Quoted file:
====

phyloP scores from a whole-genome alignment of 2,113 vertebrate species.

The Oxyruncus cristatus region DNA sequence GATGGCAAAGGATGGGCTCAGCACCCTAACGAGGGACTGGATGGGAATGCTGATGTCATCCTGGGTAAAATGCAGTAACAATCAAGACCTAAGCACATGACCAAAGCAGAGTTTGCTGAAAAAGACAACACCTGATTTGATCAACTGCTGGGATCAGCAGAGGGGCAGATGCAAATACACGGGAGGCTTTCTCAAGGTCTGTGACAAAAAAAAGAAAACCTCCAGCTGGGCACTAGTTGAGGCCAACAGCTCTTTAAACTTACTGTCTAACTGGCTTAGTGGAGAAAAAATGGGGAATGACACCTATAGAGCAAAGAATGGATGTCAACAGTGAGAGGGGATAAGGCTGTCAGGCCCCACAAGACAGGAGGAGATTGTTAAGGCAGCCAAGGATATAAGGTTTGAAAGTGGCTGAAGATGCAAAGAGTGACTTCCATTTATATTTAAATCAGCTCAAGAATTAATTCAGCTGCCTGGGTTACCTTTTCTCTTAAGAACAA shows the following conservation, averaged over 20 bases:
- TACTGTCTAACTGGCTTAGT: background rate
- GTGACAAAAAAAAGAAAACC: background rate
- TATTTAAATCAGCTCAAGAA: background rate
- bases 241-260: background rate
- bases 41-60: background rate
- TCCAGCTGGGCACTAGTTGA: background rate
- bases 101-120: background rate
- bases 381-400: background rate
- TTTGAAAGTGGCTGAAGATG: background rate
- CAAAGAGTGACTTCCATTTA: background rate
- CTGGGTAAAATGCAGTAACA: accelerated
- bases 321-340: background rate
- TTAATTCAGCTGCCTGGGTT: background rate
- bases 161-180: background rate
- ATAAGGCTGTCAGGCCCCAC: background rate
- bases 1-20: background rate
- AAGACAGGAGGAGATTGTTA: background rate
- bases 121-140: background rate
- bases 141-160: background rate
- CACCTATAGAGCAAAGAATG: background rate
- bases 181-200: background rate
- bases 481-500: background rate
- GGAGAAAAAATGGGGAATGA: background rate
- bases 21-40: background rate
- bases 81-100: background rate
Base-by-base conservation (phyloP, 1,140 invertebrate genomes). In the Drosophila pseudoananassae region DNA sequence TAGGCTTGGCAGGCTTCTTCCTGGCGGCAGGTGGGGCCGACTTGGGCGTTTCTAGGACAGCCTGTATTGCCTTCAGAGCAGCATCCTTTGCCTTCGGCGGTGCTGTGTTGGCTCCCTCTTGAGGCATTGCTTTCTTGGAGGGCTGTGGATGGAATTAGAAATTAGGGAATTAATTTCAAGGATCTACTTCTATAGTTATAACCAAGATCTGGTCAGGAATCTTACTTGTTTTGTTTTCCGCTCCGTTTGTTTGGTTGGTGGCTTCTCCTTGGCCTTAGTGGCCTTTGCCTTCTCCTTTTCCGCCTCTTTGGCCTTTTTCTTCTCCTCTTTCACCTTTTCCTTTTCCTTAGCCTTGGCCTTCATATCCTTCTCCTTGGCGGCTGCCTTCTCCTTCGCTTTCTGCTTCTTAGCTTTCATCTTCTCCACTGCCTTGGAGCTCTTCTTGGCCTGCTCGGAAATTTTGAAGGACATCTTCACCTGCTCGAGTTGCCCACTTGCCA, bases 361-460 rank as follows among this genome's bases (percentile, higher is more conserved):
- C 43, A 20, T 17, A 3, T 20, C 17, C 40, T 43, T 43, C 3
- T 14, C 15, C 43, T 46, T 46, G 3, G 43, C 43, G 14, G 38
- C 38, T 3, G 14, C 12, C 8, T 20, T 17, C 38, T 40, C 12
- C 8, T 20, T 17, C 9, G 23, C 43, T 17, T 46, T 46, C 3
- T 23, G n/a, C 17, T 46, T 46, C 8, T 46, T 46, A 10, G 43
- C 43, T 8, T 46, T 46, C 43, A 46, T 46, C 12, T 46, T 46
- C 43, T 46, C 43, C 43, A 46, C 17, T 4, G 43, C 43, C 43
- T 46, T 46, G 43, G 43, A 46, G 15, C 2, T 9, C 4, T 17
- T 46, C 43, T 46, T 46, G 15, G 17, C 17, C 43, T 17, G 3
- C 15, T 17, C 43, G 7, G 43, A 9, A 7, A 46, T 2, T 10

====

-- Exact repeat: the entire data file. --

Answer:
phyloP scores from a whole-genome alignment of 2,113 vertebrate species.

The Oxyruncus cristatus region DNA sequence GATGGCAAAGGATGGGCTCAGCACCCTAACGAGGGACTGGATGGGAATGCTGATGTCATCCTGGGTAAAATGCAGTAACAATCAAGACCTAAGCACATGACCAAAGCAGAGTTTGCTGAAAAAGACAACACCTGATTTGATCAACTGCTGGGATCAGCAGAGGGGCAGATGCAAATACACGGGAGGCTTTCTCAAGGTCTGTGACAAAAAAAAGAAAACCTCCAGCTGGGCACTAGTTGAGGCCAACAGCTCTTTAAACTTACTGTCTAACTGGCTTAGTGGAGAAAAAATGGGGAATGACACCTATAGAGCAAAGAATGGATGTCAACAGTGAGAGGGGATAAGGCTGTCAGGCCCCACAAGACAGGAGGAGATTGTTAAGGCAGCCAAGGATATAAGGTTTGAAAGTGGCTGAAGATGCAAAGAGTGACTTCCATTTATATTTAAATCAGCTCAAGAATTAATTCAGCTGCCTGGGTTACCTTTTCTCTTAAGAACAA shows the following conservation, averaged over 20 bases:
- TACTGTCTAACTGGCTTAGT: background rate
- GTGACAAAAAAAAGAAAACC: background rate
- TATTTAAATCAGCTCAAGAA: background rate
- bases 241-260: background rate
- bases 41-60: background rate
- TCCAGCTGGGCACTAGTTGA: background rate
- bases 101-120: background rate
- bases 381-400: background rate
- TTTGAAAGTGGCTGAAGATG: background rate
- CAAAGAGTGACTTCCATTTA: background rate
- CTGGGTAAAATGCAGTAACA: accelerated
- bases 321-340: background rate
- TTAATTCAGCTGCCTGGGTT: background rate
- bases 161-180: background rate
- ATAAGGCTGTCAGGCCCCAC: background rate
- bases 1-20: background rate
- AAGACAGGAGGAGATTGTTA: background rate
- bases 121-140: background rate
- bases 141-160: background rate
- CACCTATAGAGCAAAGAATG: background rate
- bases 181-200: background rate
- bases 481-500: background rate
- GGAGAAAAAATGGGGAATGA: background rate
- bases 21-40: background rate
- bases 81-100: background rate
Base-by-base conservation (phyloP, 1,140 invertebrate genomes). In the Drosophila pseudoananassae region DNA sequence TAGGCTTGGCAGGCTTCTTCCTGGCGGCAGGTGGGGCCGACTTGGGCGTTTCTAGGACAGCCTGTATTGCCTTCAGAGCAGCATCCTTTGCCTTCGGCGGTGCTGTGTTGGCTCCCTCTTGAGGCATTGCTTTCTTGGAGGGCTGTGGATGGAATTAGAAATTAGGGAATTAATTTCAAGGATCTACTTCTATAGTTATAACCAAGATCTGGTCAGGAATCTTACTTGTTTTGTTTTCCGCTCCGTTTGTTTGGTTGGTGGCTTCTCCTTGGCCTTAGTGGCCTTTGCCTTCTCCTTTTCCGCCTCTTTGGCCTTTTTCTTCTCCTCTTTCACCTTTTCCTTTTCCTTAGCCTTGGCCTTCATATCCTTCTCCTTGGCGGCTGCCTTCTCCTTCGCTTTCTGCTTCTTAGCTTTCATCTTCTCCACTGCCTTGGAGCTCTTCTTGGCCTGCTCGGAAATTTTGAAGGACATCTTCACCTGCTCGAGTTGCCCACTTGCCA, bases 361-460 rank as follows among this genome's bases (percentile, higher is more conserved):
- C 43, A 20, T 17, A 3, T 20, C 17, C 40, T 43, T 43, C 3
- T 14, C 15, C 43, T 46, T 46, G 3, G 43, C 43, G 14, G 38
- C 38, T 3, G 14, C 12, C 8, T 20, T 17, C 38, T 40, C 12
- C 8, T 20, T 17, C 9, G 23, C 43, T 17, T 46, T 46, C 3
- T 23, G n/a, C 17, T 46, T 46, C 8, T 46, T 46, A 10, G 43
- C 43, T 8, T 46, T 46, C 43, A 46, T 46, C 12, T 46, T 46
- C 43, T 46, C 43, C 43, A 46, C 17, T 4, G 43, C 43, C 43
- T 46, T 46, G 43, G 43, A 46, G 15, C 2, T 9, C 4, T 17
- T 46, C 43, T 46, T 46, G 15, G 17, C 17, C 43, T 17, G 3
- C 15, T 17, C 43, G 7, G 43, A 9, A 7, A 46, T 2, T 10